Illustration by Aysim Genc
Did you know that we’re all buying a third more clothing than we did a decade ago? Yep, you read that right. A third more in only 10 years. And are you also aware that today’s average household contributes 26 items of wearable clothing to landfill every year? Tallied up, that’s well over 600,000 garments in the UK alone. Can you visualise that waste? It’s A LOT.
The appropriately-named Trash Fashion exhibition is a relatively small presentation with a big message. Be honest, you can’t remember the last time that ‘textiles’ sprang to mind when thinking of world waste and pollution. Something along the lines of ‘oil’ or ‘water’ or ‘plastic bottles’ would be up there; never the words ‘clothes’, ‘dyes’, ‘fabric’. And yet, it’s a big deal. For example, a huge 17-20% of worldwide industrial water pollution is down to textile dye. The truth is that the concept of waste produced by the textiles industry is dangerously underestimated. Fact.
Illustration by Ankolie
Okay, so I didn’t predict a fashion-related exhibition at the Science Museum either. And, in its allotted space, Trash Fashion did rather stick out like a sore-thumb. One also is required to walk through the entire ground floor to actually reach the exhibition, which features steam trains, outer-space and other extravaganzas along with a large population of noisy children. As it was a Saturday, immersed in engines and spaceships, I’m guessing either über-nerdy kids or über-nerdy parents. However, I just used the word ‘über’ twice in one sentence so I’m clearly the nerd here.
All photographs courtesy of Lois Waller/Bunnipunch
Moving on, I learnt shed loads about ‘designing out waste’ in the fashion industry by wandering through. For one, I learnt that an initiative, led by Central Saint Martins, is being developed. An idea that started with a small mat of cellulose being immersed in green tea in order for it to grow into usable fabric. Fabric that is literally living and breathing. It turns out rather like leather and, having a feel of the fabric myself, couldn’t believe that it came from some bacteria bathed in green tea. Weird. Anyway, it turns out that, at this early stage, the so-called ‘Bio Couture’ is way too heavy and gooey to wear and would practically disintegrate in the rain. Nevertheless, it’s a damn-good start – the product is natural, non-toxic and compostable and scientists are working on developing the idea further all the time.
Illustration by Stephanie Melodia
Another part of the exhibition that I found enthralling was a project hosted by the London College of Fashion called ‘Knit to Fit’. It puts forward the concept of ‘Mass Customisation’, something that I could definitely see materialising in the near future. It starts with an individual having a 3D Body Scan done by a special computer that reads all, and even the very intricate, measurements of the body. This information, along with personalised details such as colour and pattern, is then transmitted to a fairly new machine in the textiles world that, before one’s very eyes, produces an entirely seamless 3D garment. No off-cuts. No waste. Considering that fashion designers are known to leave a whole 15% of the fabric they work with on the cutting-room floor, these are absolutely imperative pieces of technology in the movement towards sustainable and efficient textiles of the future. The idea is that, in the not-too-distant future, the average shopper will be able to stroll into a clothing store and have a custom-made garment made there and then that is unique to us and, most importantly, will leave absolutely no waste.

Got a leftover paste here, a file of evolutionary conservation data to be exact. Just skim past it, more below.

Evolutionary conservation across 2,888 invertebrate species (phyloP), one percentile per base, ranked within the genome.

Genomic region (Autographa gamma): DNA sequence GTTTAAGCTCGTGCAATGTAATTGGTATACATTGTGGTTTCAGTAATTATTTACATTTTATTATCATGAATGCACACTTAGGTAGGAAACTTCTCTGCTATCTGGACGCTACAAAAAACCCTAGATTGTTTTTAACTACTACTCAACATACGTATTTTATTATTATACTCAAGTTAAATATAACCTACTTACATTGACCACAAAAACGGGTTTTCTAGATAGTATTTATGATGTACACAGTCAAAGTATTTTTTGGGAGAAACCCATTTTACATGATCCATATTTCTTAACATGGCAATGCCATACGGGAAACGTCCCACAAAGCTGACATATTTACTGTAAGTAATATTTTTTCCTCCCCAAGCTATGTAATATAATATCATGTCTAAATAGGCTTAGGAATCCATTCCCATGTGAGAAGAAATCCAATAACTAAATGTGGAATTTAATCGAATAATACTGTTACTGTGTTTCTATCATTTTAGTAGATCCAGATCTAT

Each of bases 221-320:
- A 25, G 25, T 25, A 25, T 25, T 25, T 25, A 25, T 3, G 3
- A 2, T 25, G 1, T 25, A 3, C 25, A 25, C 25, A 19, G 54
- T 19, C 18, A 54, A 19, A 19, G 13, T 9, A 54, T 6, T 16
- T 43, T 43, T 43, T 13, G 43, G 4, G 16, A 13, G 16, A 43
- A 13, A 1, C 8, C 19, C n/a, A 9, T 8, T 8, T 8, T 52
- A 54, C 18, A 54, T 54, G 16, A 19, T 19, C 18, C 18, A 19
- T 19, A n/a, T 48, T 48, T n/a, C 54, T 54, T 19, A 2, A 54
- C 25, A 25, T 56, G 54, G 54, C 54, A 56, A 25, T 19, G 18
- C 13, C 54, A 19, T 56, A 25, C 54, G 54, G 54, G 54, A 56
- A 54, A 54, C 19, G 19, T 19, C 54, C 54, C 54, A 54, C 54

Illustration by Caroline Coates
Without a doubt, the most immediately imposing feature of the exhibition was a large, flamboyant dress, made out of 1000 pieces of folded scraps of the London Metro newspaper. It stood tall at the entrance and its grandeur seduced a small crowd to gather around and take photographs.
In my opinion, however, it just isn’t enough to rip up a few copies of the London Metro, origami fold them into numerous pieces and make a dress – not to wear, but to make a statement. Not to dismiss the skill that goes into constructing such a fiddly garment, or the fact that it DOES make a pretty huge statement. It relates waste and fashion to one another, which is crucial, through something impressive and, ironically, quite beautiful. But it’s been done. I’ve seen countless garments like these, designed for that shock-factor yet completely un-wearable. It’s time to stop representing the problem and to instead turn to the solution – to science. And this, bar the newspaper dress, is where ‘Trash Fashion’ came up trumps.
So, despite being a little late-in-the-day with this one, might not be worth trekking all the way to South Kensington to see this exhibition alone. If you do, time it in with a trip to the National History Museum or the V&A, both right next door. After all, it’s free entry. You’ll just have to hurdle past the children screaming at steam engines and Apollo 10 and I honestly don’t think you’ll regret it.
Trash Fashion: designing out waste is supported by SITA Trust as part of the No More Waste project and is free to visit at the Science Museum in London.
As part of the exhibition, there is an interactive competition whereby members of the public can submit photos of their ‘refashioned’ old garments, before and after, and could land their new design a spot in the exhibition. To upload pictures of your customised clothes go to www.flickr.com/groups/trashfashion
Bio Couture, Central Saint Martins, Dress, environment, Ethics, fashion, Flickr, Knit to Fit, Landfill, London College of Fashion, Mass Customisation, Metro, No More Waste, Science Museum, SITA Trust, South Kensington, textiles, Trash Fashion, Waste
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